Let’s take the example of a favorite yoga teacher within your community. Let’s say your specific community and friend pool has a yoga teacher that is everyones favorite. His or her regular classes are usually packed and the feeling that is felt when leaving the class is commonly experienced to be ecstatic, inspired and transformational. For the sake of this example let’s say that there are 50 people who are in each class 4-5 times a week and of those 150 are unique (the other 50 being repeats). Those 150 people go out into the world completely changed people and take that change into their own individual lives. It’s without question, they are better teachers, parents, workers, lovers and friends all as a result of this one yoga teacher. Therefore the exponential effect that this one person has on the endless touch points of the 150 students is enormous and unmeasurable. If you really think about it, this yoga teacher may indirectly effect thousands of lives. Literally. That is value. That is real, tangible, un-esoteric value that makes the fabric of our society a better place. Yet, this person is often ignored as a value stake holder unless he or she creates a business around it.

Let’s look at another person. Let’s make it up and just say this person is the CEO of a successful pen company. Plugging in the variables lets determine that the pen company is in the US, does not outsource manufacturing, has been profitable for the last several years and employs around 300 people. Certainly, employment is good because it allows the worker to earn money that can provide for food, gas and various living expenses. Thus the town that the pen company is headquartered experiences value because of local tax revenue and steady employment for many local families. Because we’re assuming the pen company is profitable that means the CEO is wealthy as is credited for stimulating the GDP and might be heralded as a powerful and valuable person because of his or her ability to guide the success of the company. That CEO may rise to fame and fortune because he or she has managed to create a financial eco system that makes good on the American dream. These are the heroes of our society – take Jack Welch or Henry Ford for example.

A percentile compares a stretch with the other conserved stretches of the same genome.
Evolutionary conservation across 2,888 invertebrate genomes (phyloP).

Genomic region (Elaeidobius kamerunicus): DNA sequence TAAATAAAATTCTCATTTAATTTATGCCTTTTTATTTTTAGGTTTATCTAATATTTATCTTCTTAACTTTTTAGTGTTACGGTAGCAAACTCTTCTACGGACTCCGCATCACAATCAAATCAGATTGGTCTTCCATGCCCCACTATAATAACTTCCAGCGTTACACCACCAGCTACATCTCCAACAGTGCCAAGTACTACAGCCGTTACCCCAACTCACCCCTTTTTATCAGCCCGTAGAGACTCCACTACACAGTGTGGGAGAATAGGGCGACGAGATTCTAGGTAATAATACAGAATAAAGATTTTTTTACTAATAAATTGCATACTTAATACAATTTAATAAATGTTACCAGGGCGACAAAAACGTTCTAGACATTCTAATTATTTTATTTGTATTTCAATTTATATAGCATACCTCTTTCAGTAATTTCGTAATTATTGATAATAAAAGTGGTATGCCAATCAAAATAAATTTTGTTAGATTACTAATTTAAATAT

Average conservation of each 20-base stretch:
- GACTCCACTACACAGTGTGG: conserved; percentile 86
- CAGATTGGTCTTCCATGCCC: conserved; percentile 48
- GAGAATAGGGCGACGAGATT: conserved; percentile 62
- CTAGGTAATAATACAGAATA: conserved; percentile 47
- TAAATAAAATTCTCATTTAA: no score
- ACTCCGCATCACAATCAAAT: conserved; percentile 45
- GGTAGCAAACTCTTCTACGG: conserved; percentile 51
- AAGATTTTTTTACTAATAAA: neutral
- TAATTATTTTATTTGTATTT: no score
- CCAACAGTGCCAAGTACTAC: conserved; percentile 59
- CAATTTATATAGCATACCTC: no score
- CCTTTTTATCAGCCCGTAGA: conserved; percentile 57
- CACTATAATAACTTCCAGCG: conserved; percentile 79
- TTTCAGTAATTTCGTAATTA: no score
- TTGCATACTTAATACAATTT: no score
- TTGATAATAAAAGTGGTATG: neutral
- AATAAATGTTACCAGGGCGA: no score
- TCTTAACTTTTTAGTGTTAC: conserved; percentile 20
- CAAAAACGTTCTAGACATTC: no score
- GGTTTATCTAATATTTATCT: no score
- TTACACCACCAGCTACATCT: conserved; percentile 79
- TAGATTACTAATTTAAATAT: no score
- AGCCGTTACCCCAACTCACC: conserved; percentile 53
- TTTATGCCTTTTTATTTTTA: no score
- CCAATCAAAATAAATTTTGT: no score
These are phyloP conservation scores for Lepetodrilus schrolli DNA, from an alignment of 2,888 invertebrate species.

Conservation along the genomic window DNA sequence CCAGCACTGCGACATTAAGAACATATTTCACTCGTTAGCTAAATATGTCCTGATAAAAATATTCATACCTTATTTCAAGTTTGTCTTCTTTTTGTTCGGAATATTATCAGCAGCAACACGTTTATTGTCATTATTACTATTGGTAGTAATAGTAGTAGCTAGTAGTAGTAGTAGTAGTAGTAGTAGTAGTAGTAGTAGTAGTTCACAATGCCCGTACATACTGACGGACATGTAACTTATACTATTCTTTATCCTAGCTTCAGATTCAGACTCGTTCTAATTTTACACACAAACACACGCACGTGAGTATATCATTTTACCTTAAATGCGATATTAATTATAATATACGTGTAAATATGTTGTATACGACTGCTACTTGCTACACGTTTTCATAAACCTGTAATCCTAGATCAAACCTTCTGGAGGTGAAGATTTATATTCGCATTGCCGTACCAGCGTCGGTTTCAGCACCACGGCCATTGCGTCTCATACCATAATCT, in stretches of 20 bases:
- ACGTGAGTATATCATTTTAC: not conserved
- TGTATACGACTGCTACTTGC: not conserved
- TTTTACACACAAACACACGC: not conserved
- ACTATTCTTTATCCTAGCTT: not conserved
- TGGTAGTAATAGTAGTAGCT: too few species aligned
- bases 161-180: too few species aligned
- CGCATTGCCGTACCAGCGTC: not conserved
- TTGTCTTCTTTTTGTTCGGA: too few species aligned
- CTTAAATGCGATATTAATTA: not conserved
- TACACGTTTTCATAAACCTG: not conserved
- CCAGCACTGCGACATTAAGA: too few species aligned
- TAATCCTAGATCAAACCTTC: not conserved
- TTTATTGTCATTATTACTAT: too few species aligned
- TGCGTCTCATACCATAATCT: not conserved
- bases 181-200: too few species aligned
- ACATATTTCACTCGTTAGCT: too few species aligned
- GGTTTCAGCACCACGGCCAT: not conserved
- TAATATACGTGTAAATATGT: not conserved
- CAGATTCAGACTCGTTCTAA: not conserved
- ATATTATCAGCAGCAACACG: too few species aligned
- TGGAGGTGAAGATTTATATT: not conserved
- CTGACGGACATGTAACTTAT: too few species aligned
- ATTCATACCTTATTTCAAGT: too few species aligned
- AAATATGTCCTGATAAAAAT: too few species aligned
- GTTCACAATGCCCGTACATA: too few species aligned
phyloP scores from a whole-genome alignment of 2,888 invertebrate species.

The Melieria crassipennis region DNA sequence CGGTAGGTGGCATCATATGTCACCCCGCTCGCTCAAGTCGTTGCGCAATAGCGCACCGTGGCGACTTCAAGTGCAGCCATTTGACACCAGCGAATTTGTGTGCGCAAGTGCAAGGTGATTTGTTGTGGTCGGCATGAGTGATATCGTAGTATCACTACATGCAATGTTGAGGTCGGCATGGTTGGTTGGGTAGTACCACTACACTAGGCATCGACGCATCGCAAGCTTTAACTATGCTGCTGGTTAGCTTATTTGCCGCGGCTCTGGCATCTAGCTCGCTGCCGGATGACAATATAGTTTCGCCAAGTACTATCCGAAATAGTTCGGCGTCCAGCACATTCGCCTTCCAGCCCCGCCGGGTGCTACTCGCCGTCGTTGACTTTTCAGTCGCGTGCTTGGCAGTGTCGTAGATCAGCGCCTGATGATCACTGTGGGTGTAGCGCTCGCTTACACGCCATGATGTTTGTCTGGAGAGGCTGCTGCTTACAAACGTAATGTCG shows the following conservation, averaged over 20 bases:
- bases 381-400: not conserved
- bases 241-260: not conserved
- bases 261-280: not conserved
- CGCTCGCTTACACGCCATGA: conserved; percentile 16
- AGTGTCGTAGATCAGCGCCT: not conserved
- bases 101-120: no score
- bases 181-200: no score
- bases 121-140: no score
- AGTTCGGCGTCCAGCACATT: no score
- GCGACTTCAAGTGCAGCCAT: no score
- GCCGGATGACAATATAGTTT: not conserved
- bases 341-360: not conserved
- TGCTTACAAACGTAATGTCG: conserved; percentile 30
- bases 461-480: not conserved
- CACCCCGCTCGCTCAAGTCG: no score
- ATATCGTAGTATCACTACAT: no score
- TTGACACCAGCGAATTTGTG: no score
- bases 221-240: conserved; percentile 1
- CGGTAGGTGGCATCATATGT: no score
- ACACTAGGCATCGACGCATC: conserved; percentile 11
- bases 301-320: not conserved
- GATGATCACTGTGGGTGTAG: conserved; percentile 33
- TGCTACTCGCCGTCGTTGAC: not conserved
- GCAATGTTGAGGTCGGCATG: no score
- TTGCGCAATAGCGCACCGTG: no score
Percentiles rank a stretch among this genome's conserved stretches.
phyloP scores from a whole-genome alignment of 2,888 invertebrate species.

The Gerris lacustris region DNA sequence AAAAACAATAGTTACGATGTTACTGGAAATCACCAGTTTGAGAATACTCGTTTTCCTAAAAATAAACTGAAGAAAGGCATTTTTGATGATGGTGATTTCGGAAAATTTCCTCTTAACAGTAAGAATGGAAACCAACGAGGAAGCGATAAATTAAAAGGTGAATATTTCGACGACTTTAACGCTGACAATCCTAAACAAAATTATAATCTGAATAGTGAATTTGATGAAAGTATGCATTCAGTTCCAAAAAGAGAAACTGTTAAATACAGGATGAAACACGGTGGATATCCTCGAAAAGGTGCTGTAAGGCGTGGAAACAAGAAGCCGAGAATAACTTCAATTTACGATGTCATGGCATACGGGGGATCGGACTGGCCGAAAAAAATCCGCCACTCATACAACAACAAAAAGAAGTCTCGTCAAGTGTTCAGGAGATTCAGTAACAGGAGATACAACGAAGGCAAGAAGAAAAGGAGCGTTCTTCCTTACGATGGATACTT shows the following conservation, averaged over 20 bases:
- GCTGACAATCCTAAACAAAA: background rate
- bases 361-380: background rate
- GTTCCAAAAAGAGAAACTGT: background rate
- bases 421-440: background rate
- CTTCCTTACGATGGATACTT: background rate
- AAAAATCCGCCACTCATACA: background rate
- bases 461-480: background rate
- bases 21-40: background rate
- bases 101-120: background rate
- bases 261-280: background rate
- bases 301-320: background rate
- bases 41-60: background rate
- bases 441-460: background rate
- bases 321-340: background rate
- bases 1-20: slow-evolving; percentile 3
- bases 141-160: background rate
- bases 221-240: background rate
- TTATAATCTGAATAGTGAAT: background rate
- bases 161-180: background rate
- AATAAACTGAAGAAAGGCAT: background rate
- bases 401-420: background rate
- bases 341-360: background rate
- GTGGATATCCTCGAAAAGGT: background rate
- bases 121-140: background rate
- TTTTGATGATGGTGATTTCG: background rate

When comparing and contrasting the two people and their function in society I’m sorry but I do not see the pen company CEO as providing more value than the amazing yoga teacher. It’s just that the value of the pen company can be measured so specifically and with great precision that we have gotten in the habit of only looking at value this way. This is flawed. The yoga teachers value, while not instantly measurable, provides for healthier, more compassionate, stable and inspired people which when trickled out into the world is certainly very powerful.

One may ask – well…if you had no pen company then the workers could have no money to take the yoga class! True! But if you had no yoga teacher then the worker wouldn’t be nearly as good of a worker thus productivity at the pen company would be down.

There are many more examples that I can illustrate. Many of which go beyond employment mechanisms and roles and stretch out into more nebulous realms like social media and media. More on those in follow ups to this post.

The point is that I think we need to stop and re calibrate our overall value systems. I don’t propose we do away with gigantic pillars of the industrial age but I do propose we integrate new thinking and consider new combinations of system indictors as we move into the future.

(Thank you Douglas Rushkoff and Joi Ito for inspiring me on the topic of value)